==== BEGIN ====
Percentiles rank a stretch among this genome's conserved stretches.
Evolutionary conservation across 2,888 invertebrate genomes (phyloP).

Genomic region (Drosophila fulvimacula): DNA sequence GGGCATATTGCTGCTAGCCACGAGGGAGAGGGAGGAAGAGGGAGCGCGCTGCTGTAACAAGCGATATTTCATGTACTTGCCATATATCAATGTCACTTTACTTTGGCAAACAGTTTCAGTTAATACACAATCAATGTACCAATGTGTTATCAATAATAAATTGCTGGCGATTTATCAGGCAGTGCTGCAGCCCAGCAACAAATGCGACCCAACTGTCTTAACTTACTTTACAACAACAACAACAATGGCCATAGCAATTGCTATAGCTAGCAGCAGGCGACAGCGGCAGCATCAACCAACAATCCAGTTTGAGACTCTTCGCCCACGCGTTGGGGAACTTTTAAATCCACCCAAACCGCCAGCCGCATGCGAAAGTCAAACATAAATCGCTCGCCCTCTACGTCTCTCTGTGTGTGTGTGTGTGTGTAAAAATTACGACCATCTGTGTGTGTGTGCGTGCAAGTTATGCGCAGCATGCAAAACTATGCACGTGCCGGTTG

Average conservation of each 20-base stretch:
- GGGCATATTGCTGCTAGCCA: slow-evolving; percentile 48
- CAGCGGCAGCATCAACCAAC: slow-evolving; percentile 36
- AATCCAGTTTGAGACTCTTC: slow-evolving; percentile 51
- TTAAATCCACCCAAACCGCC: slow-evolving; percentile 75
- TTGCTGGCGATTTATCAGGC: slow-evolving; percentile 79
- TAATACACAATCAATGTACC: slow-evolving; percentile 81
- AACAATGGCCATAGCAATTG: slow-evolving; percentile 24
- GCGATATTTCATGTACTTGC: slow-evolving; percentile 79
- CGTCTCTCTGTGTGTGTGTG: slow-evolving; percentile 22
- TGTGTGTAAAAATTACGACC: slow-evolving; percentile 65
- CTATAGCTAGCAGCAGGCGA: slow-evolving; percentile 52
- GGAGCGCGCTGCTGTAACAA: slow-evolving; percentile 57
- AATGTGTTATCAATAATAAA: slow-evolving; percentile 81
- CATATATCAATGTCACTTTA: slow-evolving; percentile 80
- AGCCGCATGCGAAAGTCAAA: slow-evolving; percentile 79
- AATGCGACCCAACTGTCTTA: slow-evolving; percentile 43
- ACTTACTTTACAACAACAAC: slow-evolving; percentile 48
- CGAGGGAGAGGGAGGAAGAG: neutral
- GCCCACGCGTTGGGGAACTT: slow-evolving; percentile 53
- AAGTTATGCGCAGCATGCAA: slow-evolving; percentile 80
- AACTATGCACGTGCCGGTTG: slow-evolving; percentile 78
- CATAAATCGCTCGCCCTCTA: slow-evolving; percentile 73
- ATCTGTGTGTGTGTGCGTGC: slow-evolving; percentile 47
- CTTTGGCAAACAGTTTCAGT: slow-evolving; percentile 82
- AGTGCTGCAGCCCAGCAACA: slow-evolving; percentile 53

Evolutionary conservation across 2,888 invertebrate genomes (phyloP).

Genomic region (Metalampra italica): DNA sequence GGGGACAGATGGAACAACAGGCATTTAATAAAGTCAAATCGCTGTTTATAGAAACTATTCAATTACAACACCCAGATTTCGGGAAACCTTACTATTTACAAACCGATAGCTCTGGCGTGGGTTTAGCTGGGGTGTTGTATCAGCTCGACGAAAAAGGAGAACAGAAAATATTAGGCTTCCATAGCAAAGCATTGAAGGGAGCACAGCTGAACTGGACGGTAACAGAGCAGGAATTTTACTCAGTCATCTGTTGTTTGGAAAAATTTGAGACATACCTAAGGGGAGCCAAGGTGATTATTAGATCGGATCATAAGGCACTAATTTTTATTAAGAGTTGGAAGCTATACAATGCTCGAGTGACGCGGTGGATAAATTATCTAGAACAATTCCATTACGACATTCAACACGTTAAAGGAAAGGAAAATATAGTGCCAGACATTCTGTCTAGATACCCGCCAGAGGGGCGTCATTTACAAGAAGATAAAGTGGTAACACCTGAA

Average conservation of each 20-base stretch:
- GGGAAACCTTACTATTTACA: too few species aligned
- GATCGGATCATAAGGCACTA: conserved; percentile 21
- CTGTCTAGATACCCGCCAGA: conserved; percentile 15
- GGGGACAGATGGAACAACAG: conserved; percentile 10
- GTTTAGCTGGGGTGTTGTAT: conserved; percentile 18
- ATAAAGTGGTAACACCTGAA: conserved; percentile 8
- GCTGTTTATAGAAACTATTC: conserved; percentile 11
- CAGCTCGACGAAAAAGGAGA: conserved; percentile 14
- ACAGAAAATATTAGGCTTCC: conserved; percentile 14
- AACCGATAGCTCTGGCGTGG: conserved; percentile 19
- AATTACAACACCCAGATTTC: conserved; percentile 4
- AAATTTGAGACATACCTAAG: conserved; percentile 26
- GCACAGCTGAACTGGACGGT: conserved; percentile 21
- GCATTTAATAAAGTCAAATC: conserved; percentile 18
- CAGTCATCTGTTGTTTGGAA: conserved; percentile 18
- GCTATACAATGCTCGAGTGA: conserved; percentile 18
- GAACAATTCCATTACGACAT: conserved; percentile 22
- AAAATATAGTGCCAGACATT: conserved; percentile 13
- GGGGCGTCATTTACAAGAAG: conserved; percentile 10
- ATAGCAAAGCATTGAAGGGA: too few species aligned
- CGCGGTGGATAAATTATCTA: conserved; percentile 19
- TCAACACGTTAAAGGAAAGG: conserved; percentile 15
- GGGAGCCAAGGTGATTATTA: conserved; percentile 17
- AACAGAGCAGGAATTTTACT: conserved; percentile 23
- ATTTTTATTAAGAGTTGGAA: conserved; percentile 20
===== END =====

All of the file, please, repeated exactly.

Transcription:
Percentiles rank a stretch among this genome's conserved stretches.
Evolutionary conservation across 2,888 invertebrate genomes (phyloP).

Genomic region (Drosophila fulvimacula): DNA sequence GGGCATATTGCTGCTAGCCACGAGGGAGAGGGAGGAAGAGGGAGCGCGCTGCTGTAACAAGCGATATTTCATGTACTTGCCATATATCAATGTCACTTTACTTTGGCAAACAGTTTCAGTTAATACACAATCAATGTACCAATGTGTTATCAATAATAAATTGCTGGCGATTTATCAGGCAGTGCTGCAGCCCAGCAACAAATGCGACCCAACTGTCTTAACTTACTTTACAACAACAACAACAATGGCCATAGCAATTGCTATAGCTAGCAGCAGGCGACAGCGGCAGCATCAACCAACAATCCAGTTTGAGACTCTTCGCCCACGCGTTGGGGAACTTTTAAATCCACCCAAACCGCCAGCCGCATGCGAAAGTCAAACATAAATCGCTCGCCCTCTACGTCTCTCTGTGTGTGTGTGTGTGTGTAAAAATTACGACCATCTGTGTGTGTGTGCGTGCAAGTTATGCGCAGCATGCAAAACTATGCACGTGCCGGTTG

Average conservation of each 20-base stretch:
- GGGCATATTGCTGCTAGCCA: slow-evolving; percentile 48
- CAGCGGCAGCATCAACCAAC: slow-evolving; percentile 36
- AATCCAGTTTGAGACTCTTC: slow-evolving; percentile 51
- TTAAATCCACCCAAACCGCC: slow-evolving; percentile 75
- TTGCTGGCGATTTATCAGGC: slow-evolving; percentile 79
- TAATACACAATCAATGTACC: slow-evolving; percentile 81
- AACAATGGCCATAGCAATTG: slow-evolving; percentile 24
- GCGATATTTCATGTACTTGC: slow-evolving; percentile 79
- CGTCTCTCTGTGTGTGTGTG: slow-evolving; percentile 22
- TGTGTGTAAAAATTACGACC: slow-evolving; percentile 65
- CTATAGCTAGCAGCAGGCGA: slow-evolving; percentile 52
- GGAGCGCGCTGCTGTAACAA: slow-evolving; percentile 57
- AATGTGTTATCAATAATAAA: slow-evolving; percentile 81
- CATATATCAATGTCACTTTA: slow-evolving; percentile 80
- AGCCGCATGCGAAAGTCAAA: slow-evolving; percentile 79
- AATGCGACCCAACTGTCTTA: slow-evolving; percentile 43
- ACTTACTTTACAACAACAAC: slow-evolving; percentile 48
- CGAGGGAGAGGGAGGAAGAG: neutral
- GCCCACGCGTTGGGGAACTT: slow-evolving; percentile 53
- AAGTTATGCGCAGCATGCAA: slow-evolving; percentile 80
- AACTATGCACGTGCCGGTTG: slow-evolving; percentile 78
- CATAAATCGCTCGCCCTCTA: slow-evolving; percentile 73
- ATCTGTGTGTGTGTGCGTGC: slow-evolving; percentile 47
- CTTTGGCAAACAGTTTCAGT: slow-evolving; percentile 82
- AGTGCTGCAGCCCAGCAACA: slow-evolving; percentile 53

Evolutionary conservation across 2,888 invertebrate genomes (phyloP).

Genomic region (Metalampra italica): DNA sequence GGGGACAGATGGAACAACAGGCATTTAATAAAGTCAAATCGCTGTTTATAGAAACTATTCAATTACAACACCCAGATTTCGGGAAACCTTACTATTTACAAACCGATAGCTCTGGCGTGGGTTTAGCTGGGGTGTTGTATCAGCTCGACGAAAAAGGAGAACAGAAAATATTAGGCTTCCATAGCAAAGCATTGAAGGGAGCACAGCTGAACTGGACGGTAACAGAGCAGGAATTTTACTCAGTCATCTGTTGTTTGGAAAAATTTGAGACATACCTAAGGGGAGCCAAGGTGATTATTAGATCGGATCATAAGGCACTAATTTTTATTAAGAGTTGGAAGCTATACAATGCTCGAGTGACGCGGTGGATAAATTATCTAGAACAATTCCATTACGACATTCAACACGTTAAAGGAAAGGAAAATATAGTGCCAGACATTCTGTCTAGATACCCGCCAGAGGGGCGTCATTTACAAGAAGATAAAGTGGTAACACCTGAA

Average conservation of each 20-base stretch:
- GGGAAACCTTACTATTTACA: too few species aligned
- GATCGGATCATAAGGCACTA: conserved; percentile 21
- CTGTCTAGATACCCGCCAGA: conserved; percentile 15
- GGGGACAGATGGAACAACAG: conserved; percentile 10
- GTTTAGCTGGGGTGTTGTAT: conserved; percentile 18
- ATAAAGTGGTAACACCTGAA: conserved; percentile 8
- GCTGTTTATAGAAACTATTC: conserved; percentile 11
- CAGCTCGACGAAAAAGGAGA: conserved; percentile 14
- ACAGAAAATATTAGGCTTCC: conserved; percentile 14
- AACCGATAGCTCTGGCGTGG: conserved; percentile 19
- AATTACAACACCCAGATTTC: conserved; percentile 4
- AAATTTGAGACATACCTAAG: conserved; percentile 26
- GCACAGCTGAACTGGACGGT: conserved; percentile 21
- GCATTTAATAAAGTCAAATC: conserved; percentile 18
- CAGTCATCTGTTGTTTGGAA: conserved; percentile 18
- GCTATACAATGCTCGAGTGA: conserved; percentile 18
- GAACAATTCCATTACGACAT: conserved; percentile 22
- AAAATATAGTGCCAGACATT: conserved; percentile 13
- GGGGCGTCATTTACAAGAAG: conserved; percentile 10
- ATAGCAAAGCATTGAAGGGA: too few species aligned
- CGCGGTGGATAAATTATCTA: conserved; percentile 19
- TCAACACGTTAAAGGAAAGG: conserved; percentile 15
- GGGAGCCAAGGTGATTATTA: conserved; percentile 17
- AACAGAGCAGGAATTTTACT: conserved; percentile 23
- ATTTTTATTAAGAGTTGGAA: conserved; percentile 20